The best acid peels for your skin type

With acids now a ubiquitous presence in our skincare regimen, FIORELLA VALDESOLO explains how to tell your AHAs from your BHAs from your PHAs


The use of acids in skincare formulations is nothing new, but the skincare-buying public’s keen – and growing – awareness of them is. Perhaps it’s because acid names once relegated to the far corners of ingredients labels are now found front and center, increasing our collective familiarity. Or maybe it’s that we’re all more ingredient-fluent in general. Dr Chaneve Jeanniton, a Brooklyn-based oculofacial plastic surgeon and founder of Epi.logic skincare, credits the increasing interest in acids to the fact that they’re simply an effective means to an end. “If you think about recent trends in skincare, like the glass- and dewy-skin movements, a predilection towards acids that resurface the complexion makes a lot of sense,” she says. But while many of us can namecheck acids, we may not be well-versed in what each one can do for the skin.


“This group of exfoliating ingredients – naturally occurring or synthetic – exfoliate by weakening the cellular glue that holds the cells together,” says Boston-based dermatologist and co-founder of Atolla, Dr Ranella Hirsch. And they can work in two ways, says Jeanniton: “They lift off the build-up of dead cells on the skin’s surface to reveal a brighter, smoother complexion; or they penetrate into pores to break up build-up and help clear breakouts,” she says. For New York-based Danuta Mieloch, esthetician and founder of Rescue Spa, they are tried-and-true skincare wonders: “There’s a lot of flexibility when using acids, and it’s one of the quickest and most effective ways to tackle a multitude of skin concerns, from hyperpigmentation and large pores to skin texture and breakouts,” she adds.


Shorthand for alpha hydroxy acid, this family of acids, including glycolic, lactic and mandelic, are used primarily to address discoloration, skin tone and sun damage. For Jeanniton, glycolic deserves top billing. “It’s the acid against which all other acids are compared, because it’s such a superstar,” she says. “It works on the skin surface by loosening the bonds to shed dead skin cells, revealing fresher, brighter layers underneath.” That glycolic acid has a smaller molecular size also means, Jeanniton adds, that it can penetrate more easily and more effectively into the deeper layers of the dermis to increase collagen production and target fine lines and wrinkles. Lactic acid, derived from lactose, has larger molecules, so while it doesn’t go as deep as glycolic, it has less potential for irritation, making it ideal for sensitive skin, plus it’s hydrating. “Lactic acid increases water retention and ceramides in the skin’s protective barrier,” says Jeanniton. With the largest molecular size, mandelic acid is the gentlest of the AHAs, plus it can increase oil production, making it a good choice for dry skin. And while used on pigmentation, Jeanniton points out that further studies are necessary to clarify evidence of its efficacy on hyperpigmentation in darker skin tones.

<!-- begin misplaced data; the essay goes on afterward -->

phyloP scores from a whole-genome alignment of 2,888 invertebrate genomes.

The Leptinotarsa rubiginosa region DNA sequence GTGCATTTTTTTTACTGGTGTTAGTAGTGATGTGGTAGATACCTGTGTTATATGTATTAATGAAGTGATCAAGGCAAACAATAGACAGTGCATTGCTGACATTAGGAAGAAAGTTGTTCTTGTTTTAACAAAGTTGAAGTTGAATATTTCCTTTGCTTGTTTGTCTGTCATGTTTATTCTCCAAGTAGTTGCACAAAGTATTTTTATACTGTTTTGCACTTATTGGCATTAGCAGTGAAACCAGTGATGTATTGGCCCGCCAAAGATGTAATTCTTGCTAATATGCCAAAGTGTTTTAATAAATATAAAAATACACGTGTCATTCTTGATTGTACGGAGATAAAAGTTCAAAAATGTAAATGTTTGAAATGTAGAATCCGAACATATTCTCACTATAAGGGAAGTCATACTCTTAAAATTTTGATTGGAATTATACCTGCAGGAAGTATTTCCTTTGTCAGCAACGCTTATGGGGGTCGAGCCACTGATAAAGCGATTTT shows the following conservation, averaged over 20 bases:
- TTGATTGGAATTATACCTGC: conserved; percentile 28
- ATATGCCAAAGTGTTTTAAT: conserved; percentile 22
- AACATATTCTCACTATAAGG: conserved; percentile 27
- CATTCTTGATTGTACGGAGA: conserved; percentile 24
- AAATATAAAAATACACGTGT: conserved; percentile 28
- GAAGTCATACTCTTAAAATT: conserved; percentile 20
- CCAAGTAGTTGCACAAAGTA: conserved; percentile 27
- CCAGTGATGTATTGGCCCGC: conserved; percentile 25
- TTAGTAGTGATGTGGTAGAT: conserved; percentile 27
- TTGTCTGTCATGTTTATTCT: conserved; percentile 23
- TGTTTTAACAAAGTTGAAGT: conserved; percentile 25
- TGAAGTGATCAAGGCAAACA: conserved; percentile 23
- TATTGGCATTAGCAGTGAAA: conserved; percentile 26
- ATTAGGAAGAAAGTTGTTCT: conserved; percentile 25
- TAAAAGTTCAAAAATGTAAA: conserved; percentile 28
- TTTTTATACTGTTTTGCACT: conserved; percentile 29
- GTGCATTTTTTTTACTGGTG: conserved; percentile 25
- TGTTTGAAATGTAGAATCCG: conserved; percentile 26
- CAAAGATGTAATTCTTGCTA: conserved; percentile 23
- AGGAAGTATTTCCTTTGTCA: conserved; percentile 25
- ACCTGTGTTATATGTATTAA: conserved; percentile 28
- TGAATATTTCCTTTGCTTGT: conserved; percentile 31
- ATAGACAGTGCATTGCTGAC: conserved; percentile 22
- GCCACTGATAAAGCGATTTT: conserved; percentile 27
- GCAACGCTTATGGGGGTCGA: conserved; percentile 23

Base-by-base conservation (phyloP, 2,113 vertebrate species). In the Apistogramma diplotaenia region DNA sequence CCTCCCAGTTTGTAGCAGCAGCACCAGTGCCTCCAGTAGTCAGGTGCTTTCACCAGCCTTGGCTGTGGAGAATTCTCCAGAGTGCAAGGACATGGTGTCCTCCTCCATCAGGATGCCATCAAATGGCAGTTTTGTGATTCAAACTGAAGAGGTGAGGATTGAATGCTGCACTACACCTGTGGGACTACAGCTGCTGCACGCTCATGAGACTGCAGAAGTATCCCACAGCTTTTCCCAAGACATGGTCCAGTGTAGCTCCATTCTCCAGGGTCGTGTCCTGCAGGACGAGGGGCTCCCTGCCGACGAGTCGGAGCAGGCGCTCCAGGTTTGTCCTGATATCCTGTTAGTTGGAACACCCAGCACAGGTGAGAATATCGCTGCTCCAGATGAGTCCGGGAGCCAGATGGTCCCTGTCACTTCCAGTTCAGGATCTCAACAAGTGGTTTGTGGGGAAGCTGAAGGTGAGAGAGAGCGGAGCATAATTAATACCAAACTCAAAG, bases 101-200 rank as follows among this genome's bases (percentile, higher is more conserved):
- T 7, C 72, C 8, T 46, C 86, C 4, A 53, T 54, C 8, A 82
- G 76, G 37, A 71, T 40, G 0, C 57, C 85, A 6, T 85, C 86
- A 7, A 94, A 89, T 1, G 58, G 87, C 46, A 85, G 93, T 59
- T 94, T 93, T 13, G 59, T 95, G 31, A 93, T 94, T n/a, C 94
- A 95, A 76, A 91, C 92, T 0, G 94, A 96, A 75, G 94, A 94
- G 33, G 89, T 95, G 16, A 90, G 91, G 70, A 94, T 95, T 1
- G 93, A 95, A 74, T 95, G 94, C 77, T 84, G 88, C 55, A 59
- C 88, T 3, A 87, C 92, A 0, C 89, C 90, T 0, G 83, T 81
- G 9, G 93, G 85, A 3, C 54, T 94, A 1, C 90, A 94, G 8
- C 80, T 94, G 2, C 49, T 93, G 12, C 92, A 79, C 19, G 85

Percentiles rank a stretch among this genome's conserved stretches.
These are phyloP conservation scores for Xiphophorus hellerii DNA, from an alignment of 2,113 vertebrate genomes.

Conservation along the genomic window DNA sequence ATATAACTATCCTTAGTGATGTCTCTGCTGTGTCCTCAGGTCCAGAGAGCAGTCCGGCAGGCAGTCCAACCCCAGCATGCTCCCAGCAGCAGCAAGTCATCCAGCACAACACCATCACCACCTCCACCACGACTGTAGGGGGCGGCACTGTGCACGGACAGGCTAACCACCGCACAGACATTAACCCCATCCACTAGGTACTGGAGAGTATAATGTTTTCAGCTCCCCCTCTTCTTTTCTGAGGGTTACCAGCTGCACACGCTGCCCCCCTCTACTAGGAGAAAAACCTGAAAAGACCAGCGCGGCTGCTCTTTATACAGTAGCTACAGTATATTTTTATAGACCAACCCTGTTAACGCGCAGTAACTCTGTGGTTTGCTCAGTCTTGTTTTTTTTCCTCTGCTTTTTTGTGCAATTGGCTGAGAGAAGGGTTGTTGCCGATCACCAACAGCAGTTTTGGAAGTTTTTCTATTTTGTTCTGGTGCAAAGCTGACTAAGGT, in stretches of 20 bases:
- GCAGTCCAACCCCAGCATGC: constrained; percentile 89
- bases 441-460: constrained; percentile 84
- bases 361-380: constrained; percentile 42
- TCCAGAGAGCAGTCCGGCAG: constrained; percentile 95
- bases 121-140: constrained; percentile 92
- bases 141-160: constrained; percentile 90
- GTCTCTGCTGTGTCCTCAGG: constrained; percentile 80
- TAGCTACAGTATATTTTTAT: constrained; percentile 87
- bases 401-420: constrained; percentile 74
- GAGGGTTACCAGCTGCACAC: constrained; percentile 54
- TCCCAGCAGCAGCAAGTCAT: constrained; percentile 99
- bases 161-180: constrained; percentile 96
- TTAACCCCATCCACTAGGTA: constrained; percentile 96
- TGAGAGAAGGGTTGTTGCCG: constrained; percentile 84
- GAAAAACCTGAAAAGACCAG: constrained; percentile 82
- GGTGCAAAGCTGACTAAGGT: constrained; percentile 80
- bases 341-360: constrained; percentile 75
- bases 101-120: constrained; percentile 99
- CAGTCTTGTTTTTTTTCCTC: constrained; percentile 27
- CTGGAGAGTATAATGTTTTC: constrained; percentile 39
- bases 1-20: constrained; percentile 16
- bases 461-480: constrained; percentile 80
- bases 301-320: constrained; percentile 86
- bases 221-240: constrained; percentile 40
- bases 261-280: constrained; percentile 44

The best known of the beta hydroxy acids is salicylic acid, the go-to ingredient for treating acne and breakouts. In the same family as aspirin, salicylic acid shares similar anti-inflammatory properties, as well as an ability to calm and soothe. “It’s oil-soluble and can penetrate and clear inside the pore,” says Jeanniton. “When used regularly, salicylic acid not only helps clear existing acne, but it also prevents new acne and blackheads from forming.”


The newest player in the acid category, PHAs – like gluconolactone, galactose and lactobionic acid – are known as the second generation of hydroxy acids. “These gentle exfoliants work in a manner similar to the AHAs, but they also have antioxidant properties, which means they help protect the skin against free-radical damage,” says Jeanniton, who sees them as an ideal option for anyone with rosacea or atopic dermatitis.


When it comes to acids, a slow and steady approach wins the race. “These active ingredients carry a meaningful concern for irritation, so you’ll want to take care when using them alongside other products that can also irritate, such as vitamin-A derivatives,” says Hirsch. The same goes for vitamin C. Her advice is to introduce them into your routine one at a time, and only after your skin is already tolerating whatever you are using. “It’s OK to then combine active products once your skin has acclimatized,” says Mieloch. While many brands boast high acidity levels, more isn’t necessarily better. “Most of the products sold over the counter are fairly safe, but I suggest starting with something mild and leaving the higher percentages to the experts,” says Mieloch.


While the majority of skin types can tolerate acids (when used correctly), there is a slight risk of hyperpigmentation if using a formula that’s too strong, so consult a professional or very gently ease into anything new. And don’t go overboard: “A major issue is that people layer multiple exfoliating products when only one is needed to achieve the desired outcome,” says Hirsch. Those with sensitive skin should consider their acid vehicle: “Look for products that get washed off before you experiment with leave-on treatments,” says Jeanniton, while those with an inflammatory skin condition such as rosacea should introduce a gentle PHA only when their skin is under control. Jeanniton cautions against mixing acids with physical scrubs; “The combination is typically too abrasive, and thinning the outer layer of the skin with a scrub will further increase the penetration of your acid and the likelihood of irritation,” she says, and underscores the importance of a daily broad-spectrum UV protection, since skin will be more sun-sensitive.


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